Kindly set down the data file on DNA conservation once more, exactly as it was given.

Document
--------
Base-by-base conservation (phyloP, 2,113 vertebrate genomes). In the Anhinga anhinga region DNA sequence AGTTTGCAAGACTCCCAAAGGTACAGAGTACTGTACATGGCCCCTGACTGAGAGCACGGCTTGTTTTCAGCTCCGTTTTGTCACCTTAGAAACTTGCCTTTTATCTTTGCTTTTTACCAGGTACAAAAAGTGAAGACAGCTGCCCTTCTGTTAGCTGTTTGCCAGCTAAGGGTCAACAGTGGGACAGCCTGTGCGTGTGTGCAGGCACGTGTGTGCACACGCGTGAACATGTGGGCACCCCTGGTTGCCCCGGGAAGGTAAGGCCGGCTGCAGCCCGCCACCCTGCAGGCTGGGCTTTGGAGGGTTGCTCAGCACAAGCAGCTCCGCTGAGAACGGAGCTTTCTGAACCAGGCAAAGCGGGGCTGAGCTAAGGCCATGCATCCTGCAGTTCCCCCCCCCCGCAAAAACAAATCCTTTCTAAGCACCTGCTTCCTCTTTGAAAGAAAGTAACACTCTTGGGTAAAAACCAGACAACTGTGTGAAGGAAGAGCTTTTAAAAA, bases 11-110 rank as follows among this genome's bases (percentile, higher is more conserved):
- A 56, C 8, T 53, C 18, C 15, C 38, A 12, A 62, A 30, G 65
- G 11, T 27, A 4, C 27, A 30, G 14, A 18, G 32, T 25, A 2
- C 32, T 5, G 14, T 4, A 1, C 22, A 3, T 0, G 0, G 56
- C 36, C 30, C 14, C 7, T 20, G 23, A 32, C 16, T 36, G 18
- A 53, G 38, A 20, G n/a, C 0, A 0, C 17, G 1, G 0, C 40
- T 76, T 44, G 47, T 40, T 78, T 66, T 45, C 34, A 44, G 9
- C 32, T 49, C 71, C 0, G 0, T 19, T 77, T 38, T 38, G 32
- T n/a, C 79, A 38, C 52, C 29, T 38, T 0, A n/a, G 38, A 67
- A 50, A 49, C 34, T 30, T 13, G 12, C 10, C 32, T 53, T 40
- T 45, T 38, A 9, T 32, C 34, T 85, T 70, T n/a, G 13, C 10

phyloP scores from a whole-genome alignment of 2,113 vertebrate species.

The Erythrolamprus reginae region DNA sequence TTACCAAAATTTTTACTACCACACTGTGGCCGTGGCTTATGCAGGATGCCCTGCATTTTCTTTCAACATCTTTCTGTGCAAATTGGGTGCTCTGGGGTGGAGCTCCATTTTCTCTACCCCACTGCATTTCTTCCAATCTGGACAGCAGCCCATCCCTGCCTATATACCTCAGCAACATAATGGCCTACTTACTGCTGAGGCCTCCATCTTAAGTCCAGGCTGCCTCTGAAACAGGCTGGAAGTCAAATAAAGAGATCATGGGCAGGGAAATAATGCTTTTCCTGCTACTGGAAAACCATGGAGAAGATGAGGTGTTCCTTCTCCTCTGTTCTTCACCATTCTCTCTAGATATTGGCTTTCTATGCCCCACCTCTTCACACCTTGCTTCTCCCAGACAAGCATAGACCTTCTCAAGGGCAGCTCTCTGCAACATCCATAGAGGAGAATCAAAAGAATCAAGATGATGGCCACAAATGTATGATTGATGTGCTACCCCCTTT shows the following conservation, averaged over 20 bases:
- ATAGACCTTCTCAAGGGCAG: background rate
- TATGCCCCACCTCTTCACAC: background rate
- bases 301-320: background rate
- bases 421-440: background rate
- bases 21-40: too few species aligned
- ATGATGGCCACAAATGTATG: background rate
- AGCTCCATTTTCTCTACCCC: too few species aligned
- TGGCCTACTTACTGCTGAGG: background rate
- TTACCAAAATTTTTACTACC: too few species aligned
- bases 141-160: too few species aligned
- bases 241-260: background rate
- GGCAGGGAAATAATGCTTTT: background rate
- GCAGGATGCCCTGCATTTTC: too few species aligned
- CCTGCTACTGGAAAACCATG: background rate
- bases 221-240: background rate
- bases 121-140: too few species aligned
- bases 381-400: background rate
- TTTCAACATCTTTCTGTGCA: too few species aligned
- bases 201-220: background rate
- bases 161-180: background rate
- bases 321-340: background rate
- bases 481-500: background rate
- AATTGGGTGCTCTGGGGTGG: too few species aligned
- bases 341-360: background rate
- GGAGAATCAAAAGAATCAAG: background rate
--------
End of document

Base-by-base conservation (phyloP, 2,113 vertebrate genomes). In the Anhinga anhinga region DNA sequence AGTTTGCAAGACTCCCAAAGGTACAGAGTACTGTACATGGCCCCTGACTGAGAGCACGGCTTGTTTTCAGCTCCGTTTTGTCACCTTAGAAACTTGCCTTTTATCTTTGCTTTTTACCAGGTACAAAAAGTGAAGACAGCTGCCCTTCTGTTAGCTGTTTGCCAGCTAAGGGTCAACAGTGGGACAGCCTGTGCGTGTGTGCAGGCACGTGTGTGCACACGCGTGAACATGTGGGCACCCCTGGTTGCCCCGGGAAGGTAAGGCCGGCTGCAGCCCGCCACCCTGCAGGCTGGGCTTTGGAGGGTTGCTCAGCACAAGCAGCTCCGCTGAGAACGGAGCTTTCTGAACCAGGCAAAGCGGGGCTGAGCTAAGGCCATGCATCCTGCAGTTCCCCCCCCCCGCAAAAACAAATCCTTTCTAAGCACCTGCTTCCTCTTTGAAAGAAAGTAACACTCTTGGGTAAAAACCAGACAACTGTGTGAAGGAAGAGCTTTTAAAAA, bases 11-110 rank as follows among this genome's bases (percentile, higher is more conserved):
- A 56, C 8, T 53, C 18, C 15, C 38, A 12, A 62, A 30, G 65
- G 11, T 27, A 4, C 27, A 30, G 14, A 18, G 32, T 25, A 2
- C 32, T 5, G 14, T 4, A 1, C 22, A 3, T 0, G 0, G 56
- C 36, C 30, C 14, C 7, T 20, G 23, A 32, C 16, T 36, G 18
- A 53, G 38, A 20, G n/a, C 0, A 0, C 17, G 1, G 0, C 40
- T 76, T 44, G 47, T 40, T 78, T 66, T 45, C 34, A 44, G 9
- C 32, T 49, C 71, C 0, G 0, T 19, T 77, T 38, T 38, G 32
- T n/a, C 79, A 38, C 52, C 29, T 38, T 0, A n/a, G 38, A 67
- A 50, A 49, C 34, T 30, T 13, G 12, C 10, C 32, T 53, T 40
- T 45, T 38, A 9, T 32, C 34, T 85, T 70, T n/a, G 13, C 10

phyloP scores from a whole-genome alignment of 2,113 vertebrate species.

The Erythrolamprus reginae region DNA sequence TTACCAAAATTTTTACTACCACACTGTGGCCGTGGCTTATGCAGGATGCCCTGCATTTTCTTTCAACATCTTTCTGTGCAAATTGGGTGCTCTGGGGTGGAGCTCCATTTTCTCTACCCCACTGCATTTCTTCCAATCTGGACAGCAGCCCATCCCTGCCTATATACCTCAGCAACATAATGGCCTACTTACTGCTGAGGCCTCCATCTTAAGTCCAGGCTGCCTCTGAAACAGGCTGGAAGTCAAATAAAGAGATCATGGGCAGGGAAATAATGCTTTTCCTGCTACTGGAAAACCATGGAGAAGATGAGGTGTTCCTTCTCCTCTGTTCTTCACCATTCTCTCTAGATATTGGCTTTCTATGCCCCACCTCTTCACACCTTGCTTCTCCCAGACAAGCATAGACCTTCTCAAGGGCAGCTCTCTGCAACATCCATAGAGGAGAATCAAAAGAATCAAGATGATGGCCACAAATGTATGATTGATGTGCTACCCCCTTT shows the following conservation, averaged over 20 bases:
- ATAGACCTTCTCAAGGGCAG: background rate
- TATGCCCCACCTCTTCACAC: background rate
- bases 301-320: background rate
- bases 421-440: background rate
- bases 21-40: too few species aligned
- ATGATGGCCACAAATGTATG: background rate
- AGCTCCATTTTCTCTACCCC: too few species aligned
- TGGCCTACTTACTGCTGAGG: background rate
- TTACCAAAATTTTTACTACC: too few species aligned
- bases 141-160: too few species aligned
- bases 241-260: background rate
- GGCAGGGAAATAATGCTTTT: background rate
- GCAGGATGCCCTGCATTTTC: too few species aligned
- CCTGCTACTGGAAAACCATG: background rate
- bases 221-240: background rate
- bases 121-140: too few species aligned
- bases 381-400: background rate
- TTTCAACATCTTTCTGTGCA: too few species aligned
- bases 201-220: background rate
- bases 161-180: background rate
- bases 321-340: background rate
- bases 481-500: background rate
- AATTGGGTGCTCTGGGGTGG: too few species aligned
- bases 341-360: background rate
- GGAGAATCAAAAGAATCAAG: background rate